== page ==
In a corner of the ranch room sat a citrus ladder next to a table with glass insulators on it. Moving along, Jo Ann walked around the rest of the room and explained that “they’d have almonds, walnuts, fish, and bees. The ranch was really productive. They’d have smudge pots. If it got down below 32, then they would light these out there amongst the trees to keep the fruit from freezing.”

Moving out into the hallway, Jo Ann switched with Marlene, who took me to the other rooms of the house. In the bathroom, we encountered old pharmacy equipment, a photo of 1916 downtown Yorba Linda and a claw-footed bathtub from the Fullerton Hotel. Signs that read, “Measles Keep Out” and “Chicken Pox Keep Out” hung on one wall by the toilet. “Back in the old days, if a child was ill, they could not allow the neighbors in,” said Marlene.

Orange crate labels decorated the walls of another room dedicated to Yorba Linda history. There were pictures of modern establishments with text behind them explaining what these locations used to be. In the middle of the room stood an enormous dollhouse from the very first docent who was responsible for setting up the museum. Marlene said, “This belonged to her and after she passed, her husband brought it over here and said we should have it. It’s a really precious thing.” The yellow and brown dollhouse sat in a glass case, with miniature pieces of furniture, animals, and even a little toy train inside it. Before exiting the room, Marlene pointed to a small black sign on the wall, reading “Smokers and chewers will please spit on each other, and not on the stove or floor.” On the floor next to the old stove were spittoons for people to spit in.

Next, we visited another room full of objects from the city’s past. There were old school desks from the 1920s Yorba Linda Elementary School. Throughout the room, there were photos and artifacts of schools, churches and organizations that were or are in Yorba Linda. “When the kids come on tours, they like to find their school up on the wall,” said Marlene. There was a white sink in the far corner of the room. She said, “Every bedroom had a sink and so when somebody came in to wash up for dinner, they went just to the bedrooms, so that was handy. A couple of rooms we did take the sinks out because we needed more space.” The Yorba Linda women’s club, girl scouts and boy scouts and library all had their own section.

A giant Yorba Linda city limits sign hung on the wall of the hallway directly across from the museum’s library, which had many main documents about the city’s history and also housed a small souvenir shop. “This sign was found at some entrance to the city,” said Marlene, pointing to the bullet holes in it. “The population at that time was 7561.” In the library, I discovered that the author Jessamyn West was from Yorba Linda.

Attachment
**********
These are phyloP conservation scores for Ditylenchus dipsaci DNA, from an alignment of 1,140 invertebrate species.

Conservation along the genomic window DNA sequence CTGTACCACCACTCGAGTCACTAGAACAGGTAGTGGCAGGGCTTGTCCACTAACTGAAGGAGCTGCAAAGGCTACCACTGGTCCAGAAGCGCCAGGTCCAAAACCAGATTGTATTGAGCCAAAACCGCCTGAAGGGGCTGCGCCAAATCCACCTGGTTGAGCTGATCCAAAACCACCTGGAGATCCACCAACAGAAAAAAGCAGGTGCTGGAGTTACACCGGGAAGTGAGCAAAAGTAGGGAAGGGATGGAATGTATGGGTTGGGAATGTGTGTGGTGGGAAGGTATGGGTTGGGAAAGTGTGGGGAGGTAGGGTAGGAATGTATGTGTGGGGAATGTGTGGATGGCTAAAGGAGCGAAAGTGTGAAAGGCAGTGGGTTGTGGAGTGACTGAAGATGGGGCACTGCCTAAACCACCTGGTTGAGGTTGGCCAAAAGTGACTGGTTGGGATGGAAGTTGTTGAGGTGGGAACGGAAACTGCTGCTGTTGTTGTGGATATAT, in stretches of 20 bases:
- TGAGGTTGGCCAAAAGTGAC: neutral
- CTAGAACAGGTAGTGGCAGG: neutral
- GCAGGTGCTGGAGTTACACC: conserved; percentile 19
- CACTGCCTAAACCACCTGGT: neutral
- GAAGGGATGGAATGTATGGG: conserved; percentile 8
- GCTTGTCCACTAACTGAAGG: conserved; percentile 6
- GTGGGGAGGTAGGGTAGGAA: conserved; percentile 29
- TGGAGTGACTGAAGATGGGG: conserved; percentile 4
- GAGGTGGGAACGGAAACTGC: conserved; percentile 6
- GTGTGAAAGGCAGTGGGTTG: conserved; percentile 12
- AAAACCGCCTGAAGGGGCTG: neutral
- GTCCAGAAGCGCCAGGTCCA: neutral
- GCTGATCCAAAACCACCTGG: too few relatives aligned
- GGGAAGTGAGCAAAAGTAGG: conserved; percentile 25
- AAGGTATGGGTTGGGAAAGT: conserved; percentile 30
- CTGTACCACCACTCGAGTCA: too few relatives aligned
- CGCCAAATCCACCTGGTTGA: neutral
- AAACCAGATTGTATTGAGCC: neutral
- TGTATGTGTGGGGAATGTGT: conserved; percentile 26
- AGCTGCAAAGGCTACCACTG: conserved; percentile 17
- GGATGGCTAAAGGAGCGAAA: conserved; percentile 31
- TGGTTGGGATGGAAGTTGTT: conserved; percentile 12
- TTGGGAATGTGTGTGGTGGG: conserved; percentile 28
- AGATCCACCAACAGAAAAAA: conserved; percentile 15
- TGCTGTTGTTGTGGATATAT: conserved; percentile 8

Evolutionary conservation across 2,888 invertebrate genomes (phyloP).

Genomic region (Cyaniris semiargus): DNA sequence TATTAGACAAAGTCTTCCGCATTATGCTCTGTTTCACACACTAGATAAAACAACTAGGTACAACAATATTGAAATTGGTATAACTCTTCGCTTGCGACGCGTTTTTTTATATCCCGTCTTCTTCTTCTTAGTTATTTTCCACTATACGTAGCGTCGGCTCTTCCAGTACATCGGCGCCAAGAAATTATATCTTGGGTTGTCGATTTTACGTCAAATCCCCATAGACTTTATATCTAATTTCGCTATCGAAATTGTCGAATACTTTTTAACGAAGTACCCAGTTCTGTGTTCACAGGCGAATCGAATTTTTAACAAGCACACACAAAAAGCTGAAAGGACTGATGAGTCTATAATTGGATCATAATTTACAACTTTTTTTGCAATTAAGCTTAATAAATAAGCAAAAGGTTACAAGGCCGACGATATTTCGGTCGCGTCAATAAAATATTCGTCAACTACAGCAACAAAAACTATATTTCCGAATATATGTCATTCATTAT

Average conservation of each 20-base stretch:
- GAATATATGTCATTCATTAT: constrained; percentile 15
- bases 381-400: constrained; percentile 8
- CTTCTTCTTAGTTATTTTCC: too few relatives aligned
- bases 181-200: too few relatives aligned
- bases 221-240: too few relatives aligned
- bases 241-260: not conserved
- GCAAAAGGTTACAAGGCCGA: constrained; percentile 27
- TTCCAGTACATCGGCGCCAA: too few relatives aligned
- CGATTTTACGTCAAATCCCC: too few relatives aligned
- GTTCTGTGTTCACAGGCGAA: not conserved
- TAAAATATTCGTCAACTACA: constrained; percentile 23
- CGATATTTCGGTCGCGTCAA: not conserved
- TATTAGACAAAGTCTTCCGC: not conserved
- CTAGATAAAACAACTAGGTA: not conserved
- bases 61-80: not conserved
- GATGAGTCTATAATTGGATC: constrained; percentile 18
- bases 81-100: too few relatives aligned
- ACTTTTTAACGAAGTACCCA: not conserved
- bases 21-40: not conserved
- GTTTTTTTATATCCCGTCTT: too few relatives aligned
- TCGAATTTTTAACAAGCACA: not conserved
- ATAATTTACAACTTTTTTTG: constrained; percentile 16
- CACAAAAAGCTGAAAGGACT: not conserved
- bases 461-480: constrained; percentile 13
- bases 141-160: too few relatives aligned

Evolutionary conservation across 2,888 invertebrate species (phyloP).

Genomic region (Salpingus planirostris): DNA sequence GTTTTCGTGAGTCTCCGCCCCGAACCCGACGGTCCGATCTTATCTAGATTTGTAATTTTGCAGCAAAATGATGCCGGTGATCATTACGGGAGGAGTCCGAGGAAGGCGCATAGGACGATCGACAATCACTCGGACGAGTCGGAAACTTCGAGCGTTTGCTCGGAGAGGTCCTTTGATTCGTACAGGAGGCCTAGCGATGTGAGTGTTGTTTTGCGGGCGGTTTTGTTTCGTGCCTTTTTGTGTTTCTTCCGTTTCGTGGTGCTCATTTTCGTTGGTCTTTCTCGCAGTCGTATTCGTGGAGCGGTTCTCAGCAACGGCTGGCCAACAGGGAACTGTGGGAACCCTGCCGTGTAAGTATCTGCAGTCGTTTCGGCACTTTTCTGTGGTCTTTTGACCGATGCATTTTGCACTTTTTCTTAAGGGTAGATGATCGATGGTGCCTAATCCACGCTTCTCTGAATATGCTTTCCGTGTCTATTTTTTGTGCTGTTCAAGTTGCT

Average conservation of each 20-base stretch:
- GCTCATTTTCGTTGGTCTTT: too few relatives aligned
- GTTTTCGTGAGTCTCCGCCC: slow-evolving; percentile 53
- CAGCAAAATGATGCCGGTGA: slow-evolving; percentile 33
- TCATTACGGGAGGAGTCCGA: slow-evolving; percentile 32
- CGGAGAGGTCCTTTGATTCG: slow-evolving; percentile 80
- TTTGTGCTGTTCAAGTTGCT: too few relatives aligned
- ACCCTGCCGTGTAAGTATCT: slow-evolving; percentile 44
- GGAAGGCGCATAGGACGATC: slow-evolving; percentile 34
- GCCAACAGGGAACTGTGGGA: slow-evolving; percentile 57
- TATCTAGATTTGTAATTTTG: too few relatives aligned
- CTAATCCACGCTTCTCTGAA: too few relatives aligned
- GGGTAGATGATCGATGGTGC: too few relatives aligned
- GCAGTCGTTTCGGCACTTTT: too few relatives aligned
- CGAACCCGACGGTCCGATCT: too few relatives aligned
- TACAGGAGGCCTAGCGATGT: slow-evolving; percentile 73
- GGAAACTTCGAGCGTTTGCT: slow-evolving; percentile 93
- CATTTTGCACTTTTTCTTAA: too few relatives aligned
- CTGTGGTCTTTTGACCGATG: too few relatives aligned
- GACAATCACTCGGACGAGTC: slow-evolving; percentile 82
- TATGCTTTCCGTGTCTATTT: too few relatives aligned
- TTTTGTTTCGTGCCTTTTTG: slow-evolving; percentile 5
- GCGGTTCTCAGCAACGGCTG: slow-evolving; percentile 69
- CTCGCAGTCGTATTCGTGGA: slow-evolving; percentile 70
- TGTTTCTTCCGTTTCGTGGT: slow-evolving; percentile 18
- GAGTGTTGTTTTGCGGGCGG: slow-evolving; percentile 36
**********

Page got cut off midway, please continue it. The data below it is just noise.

Following Marlene back down the hallway, we found ourselves in the mud room. “They’d come in here to wash up,” she said pointing to the washing machine, where clothes were washed, put through a ringer and then put into rinse water. They would then go through another ringer and into a basket. Afterwards, they’d be hung on a line, which might start at the house and connect to a telephone pole or tree in the distance.

There were scrub boards, which the clothes would be rubbed on. “In those old days, it was a lot of work for these moms to do all that,” Marlene said. “They made their soap, too.” In the mud room, there were three irons sitting on a counter. “They ironed everything in those days because everything was made out of cotton. What they would do is take one iron and have it on the stove to heat it up. As they’re ironing, the other one is on the stove. So when one got cool, they would just switch irons again.”

A doorway led into the kitchen, which looked as it would have appeared in the late 1920s and 1930s. There was an old telephone on the wall. People who picked up the receiver would’ve been on a party line, which meant five or six people were on the same line. There were different signals, like one long and one short, and if anything was going on at the house, everybody was picking up the receiver on the line. With toasters, a parmesan cheese grader, a ricer, an old waffle iron, a metal ice cube maker and other tools, the kitchen was full of items from the past.

Historical society members have done a superb job at filling Susanna Bryant’s home with local relics from the 1920s and ‘30s, including a counter from Doc Cannon’s Main Street drugstore and tools that were used to harvest oranges around the town. They’ve also collected some dresses that belonged to relatives of Bernardo Yorba, including a black wedding gown that was fashionable before the turn of the century. The Susanna Bixby Bryant Museum is the perfect place for anyone interested in learning about Yorba Linda and North Orange County history.

Located at 5700 Susanna Bryant Drive, the museum is open on Sundays from 1pm until 4pm except holiday weekends. Admission is $2 for adults, $1 for children younger than 12. Group tours are available during the week by appointment.

To see a historical tour of the Susanna Bixby Bryant Ranch Museum and Botanic Garden, check out my video by visiting the Observer website and clicking the tab labeled “Local.” Underneath that tab, click on “Emerson Little YouTube Channel,” which should take you directly to my page.